Chinese Five-Spice: The spice blend of star anise, fennel seeds, cinnamon, cloves and Sichuan peppercorns is well-known by name to most cooks. Use it with fatty meats such as duck or pork shoulder to bring out the anise and fennel flavors.
Duqqa (also dukkah): A toasty blend from Egypt and northeastern Africa of nuts (usually hazelnuts) or chickpeas, seeds, (such as cumin, coriander and sesame) spices (like black pepper) and herbs (dried mint) used as a dip for bread or veggies. Really more a condiment than a spice blend, it’s a little like more widely known hummus. Try spreading it on toasted bread with melted dark chocolate for a tasty starter.
Furikake: A classic Japanese blend of sesame seeds, nori, bonito flakes and dried anchovies and shrimp used as a flavoring for rice. Shake things up by trying it on French fries, popcorn, or steamed veggies.
Masalas: Various Indian spice blends from chana and chaat to garam and kala, these mixes are as common as curry, but lack a curry’s heat from chilies and the base of turmeric, according to Tony Hill, owner of World Merchants Spice, Herb & Tea House in Seattle, and author of “The Contemporary Encyclopedia of Herbs & Spices” (John Wiley & Sons, 2004). They often contain cinnamon and/or cardamom, making them perfect for baked goods and cream-based desserts.
Mitmita: A fiery orange-red Ethiopian blend of African bird’s eye chile peppers mixed with cardamom pods, cloves, often cinnamon and ginger, and sometimes cumin. Traditionally used with beef, try it with stews and soups, or mix with yogurt for a spicy dip.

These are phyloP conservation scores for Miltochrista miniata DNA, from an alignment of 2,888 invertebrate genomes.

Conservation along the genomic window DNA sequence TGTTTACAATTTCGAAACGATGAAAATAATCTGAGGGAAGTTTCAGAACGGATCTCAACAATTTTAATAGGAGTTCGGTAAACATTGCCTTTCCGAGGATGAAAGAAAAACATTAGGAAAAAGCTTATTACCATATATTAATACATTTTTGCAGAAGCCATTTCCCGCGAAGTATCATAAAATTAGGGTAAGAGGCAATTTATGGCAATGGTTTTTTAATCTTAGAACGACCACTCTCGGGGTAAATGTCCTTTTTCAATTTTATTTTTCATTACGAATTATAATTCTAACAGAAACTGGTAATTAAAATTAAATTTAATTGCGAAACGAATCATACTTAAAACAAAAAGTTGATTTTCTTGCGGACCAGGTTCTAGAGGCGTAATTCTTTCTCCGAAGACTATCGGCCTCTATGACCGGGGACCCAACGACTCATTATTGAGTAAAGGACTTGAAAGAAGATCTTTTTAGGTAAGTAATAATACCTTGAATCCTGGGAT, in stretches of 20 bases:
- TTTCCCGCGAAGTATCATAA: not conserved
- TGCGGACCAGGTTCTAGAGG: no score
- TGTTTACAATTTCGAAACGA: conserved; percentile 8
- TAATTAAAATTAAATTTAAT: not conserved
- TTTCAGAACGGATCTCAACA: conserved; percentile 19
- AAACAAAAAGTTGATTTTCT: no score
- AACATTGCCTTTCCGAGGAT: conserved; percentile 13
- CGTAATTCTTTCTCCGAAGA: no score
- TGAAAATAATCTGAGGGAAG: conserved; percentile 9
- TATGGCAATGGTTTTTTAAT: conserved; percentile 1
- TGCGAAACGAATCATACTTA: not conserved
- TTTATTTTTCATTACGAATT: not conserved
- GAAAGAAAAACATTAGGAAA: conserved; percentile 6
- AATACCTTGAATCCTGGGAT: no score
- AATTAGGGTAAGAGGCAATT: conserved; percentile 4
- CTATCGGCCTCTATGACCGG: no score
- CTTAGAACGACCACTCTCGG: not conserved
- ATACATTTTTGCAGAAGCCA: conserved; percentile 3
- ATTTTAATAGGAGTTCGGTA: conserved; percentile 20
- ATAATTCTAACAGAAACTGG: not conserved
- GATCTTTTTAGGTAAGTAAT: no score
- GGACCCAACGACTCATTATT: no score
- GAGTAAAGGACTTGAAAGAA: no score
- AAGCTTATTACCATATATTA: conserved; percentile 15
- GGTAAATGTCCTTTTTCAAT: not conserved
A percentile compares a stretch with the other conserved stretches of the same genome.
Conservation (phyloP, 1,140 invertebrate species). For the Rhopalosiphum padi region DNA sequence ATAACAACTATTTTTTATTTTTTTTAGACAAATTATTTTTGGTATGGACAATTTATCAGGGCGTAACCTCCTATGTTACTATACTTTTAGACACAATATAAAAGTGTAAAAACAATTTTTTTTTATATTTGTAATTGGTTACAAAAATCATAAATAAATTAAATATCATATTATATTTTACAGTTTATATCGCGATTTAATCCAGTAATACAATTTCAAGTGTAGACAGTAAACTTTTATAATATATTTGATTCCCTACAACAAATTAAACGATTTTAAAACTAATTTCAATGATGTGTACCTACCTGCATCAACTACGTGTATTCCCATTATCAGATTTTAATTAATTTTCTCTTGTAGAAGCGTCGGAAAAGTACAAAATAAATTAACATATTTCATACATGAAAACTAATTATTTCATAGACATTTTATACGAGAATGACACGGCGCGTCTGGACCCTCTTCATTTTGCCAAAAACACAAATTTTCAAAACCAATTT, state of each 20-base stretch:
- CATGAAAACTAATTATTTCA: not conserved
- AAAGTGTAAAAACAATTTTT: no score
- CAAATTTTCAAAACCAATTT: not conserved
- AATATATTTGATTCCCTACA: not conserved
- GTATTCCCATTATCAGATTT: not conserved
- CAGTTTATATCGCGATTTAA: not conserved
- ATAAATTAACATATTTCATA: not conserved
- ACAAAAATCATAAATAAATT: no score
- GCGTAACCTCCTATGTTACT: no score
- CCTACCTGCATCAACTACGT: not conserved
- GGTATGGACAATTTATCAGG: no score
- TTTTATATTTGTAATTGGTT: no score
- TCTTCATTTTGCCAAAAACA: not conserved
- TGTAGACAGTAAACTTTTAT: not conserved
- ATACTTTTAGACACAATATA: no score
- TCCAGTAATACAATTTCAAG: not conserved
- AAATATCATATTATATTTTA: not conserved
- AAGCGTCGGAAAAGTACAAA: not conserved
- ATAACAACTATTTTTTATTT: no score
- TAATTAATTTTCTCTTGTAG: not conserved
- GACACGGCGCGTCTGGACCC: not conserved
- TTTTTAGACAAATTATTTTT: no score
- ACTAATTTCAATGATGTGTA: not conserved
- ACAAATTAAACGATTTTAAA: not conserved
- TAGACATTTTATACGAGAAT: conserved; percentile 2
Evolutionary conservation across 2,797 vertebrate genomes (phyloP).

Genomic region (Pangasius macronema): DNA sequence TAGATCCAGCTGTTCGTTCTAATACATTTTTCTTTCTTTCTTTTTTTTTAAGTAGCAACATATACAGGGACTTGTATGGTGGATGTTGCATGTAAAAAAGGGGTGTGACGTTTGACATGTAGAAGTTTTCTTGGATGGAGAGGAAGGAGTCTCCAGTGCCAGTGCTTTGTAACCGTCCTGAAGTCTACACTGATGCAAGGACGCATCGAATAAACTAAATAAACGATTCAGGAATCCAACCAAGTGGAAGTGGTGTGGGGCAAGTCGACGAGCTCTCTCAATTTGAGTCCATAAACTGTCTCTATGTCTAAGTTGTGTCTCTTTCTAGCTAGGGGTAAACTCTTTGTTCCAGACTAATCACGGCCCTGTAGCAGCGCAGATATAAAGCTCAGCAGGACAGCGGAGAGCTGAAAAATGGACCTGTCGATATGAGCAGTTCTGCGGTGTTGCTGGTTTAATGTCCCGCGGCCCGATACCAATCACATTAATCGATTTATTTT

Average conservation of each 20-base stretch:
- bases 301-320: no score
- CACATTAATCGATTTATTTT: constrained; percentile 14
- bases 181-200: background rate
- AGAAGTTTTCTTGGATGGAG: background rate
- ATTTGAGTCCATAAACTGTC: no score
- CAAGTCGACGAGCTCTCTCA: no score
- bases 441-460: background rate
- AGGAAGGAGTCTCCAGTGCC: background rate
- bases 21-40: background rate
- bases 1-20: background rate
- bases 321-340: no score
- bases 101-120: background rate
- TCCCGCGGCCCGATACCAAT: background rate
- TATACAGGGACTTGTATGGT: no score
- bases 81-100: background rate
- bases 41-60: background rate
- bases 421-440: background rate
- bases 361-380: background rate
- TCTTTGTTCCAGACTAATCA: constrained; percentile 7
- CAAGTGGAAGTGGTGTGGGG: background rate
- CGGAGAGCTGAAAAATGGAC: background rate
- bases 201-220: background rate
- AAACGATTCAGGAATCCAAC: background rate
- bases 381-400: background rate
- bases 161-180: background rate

Ras el hanout: Like an Indian curry, each Moroccan ras el hanout is as different as the cook who makes it. But it’s most often a blend of “sweet” spices such as cardamom, clove, nutmeg and cinnamon, as well as black pepper and chile peppers. Try it as a new flavor in squash dishes or casseroles, or as a spice seasoning for fruit pies (like apple or pumpkin) or caramel, butterscotch and chocolate desserts and pastries.
Togarashi: This Japanese blend of chilies is used as a condiment in much the same way Westerners might use salt and pepper, mixed with orange or tangerine peel, seaweed flakes, ginger, sesame seeds and poppy seeds. Use it for firing up chicken wings, salad dressings or grilled meats or add it to barbecue sauce to heat things up.
Za’atar: An ancient Middle Eastern herbal blend of hyssop, sumac, sesame and salt; the name is also the Arabic word for thyme, which is often included in modern recipes of the blend. Use it on grilled meats or chicken or add it to that old-fashioned French onion dip we all know and love (it’s great with yogurt and other dairy).
Add global flavors to your repertoire with these recipes for Sweet Potato Ravioli, Cocoa-Crusted Rack of Lamb, and Sweet Chai Tea.
Sweet Potato Ravioli
This recipe from Chef Doug Turbush at Seed uses ras el hanout to flavor the sweet potato filling for the ravioli. The pasta is then tossed in brown butter and sage. Turbush garnishes it with toasted pepitas and serves it with sauteed winter mushrooms. If you’re too rushed to make your own dough, try calling Bellina Alimentari inside Ponce City Market, or Sotto Sotto in Inman Park to see if they can spare fresh dough.
Cocoa-Crusted Rack of Lamb
Chef Deborah VanTrece uses this variation of mitmita on rack of lamb, a favorite at her restaurant Twisted Soul Kitchen & Bar.
Sweet Chai Tea
Freshly muddled sweet chai is ever-so-much better than something in a bag. Let the spices steep in hot water before adding the tea for a warming treat.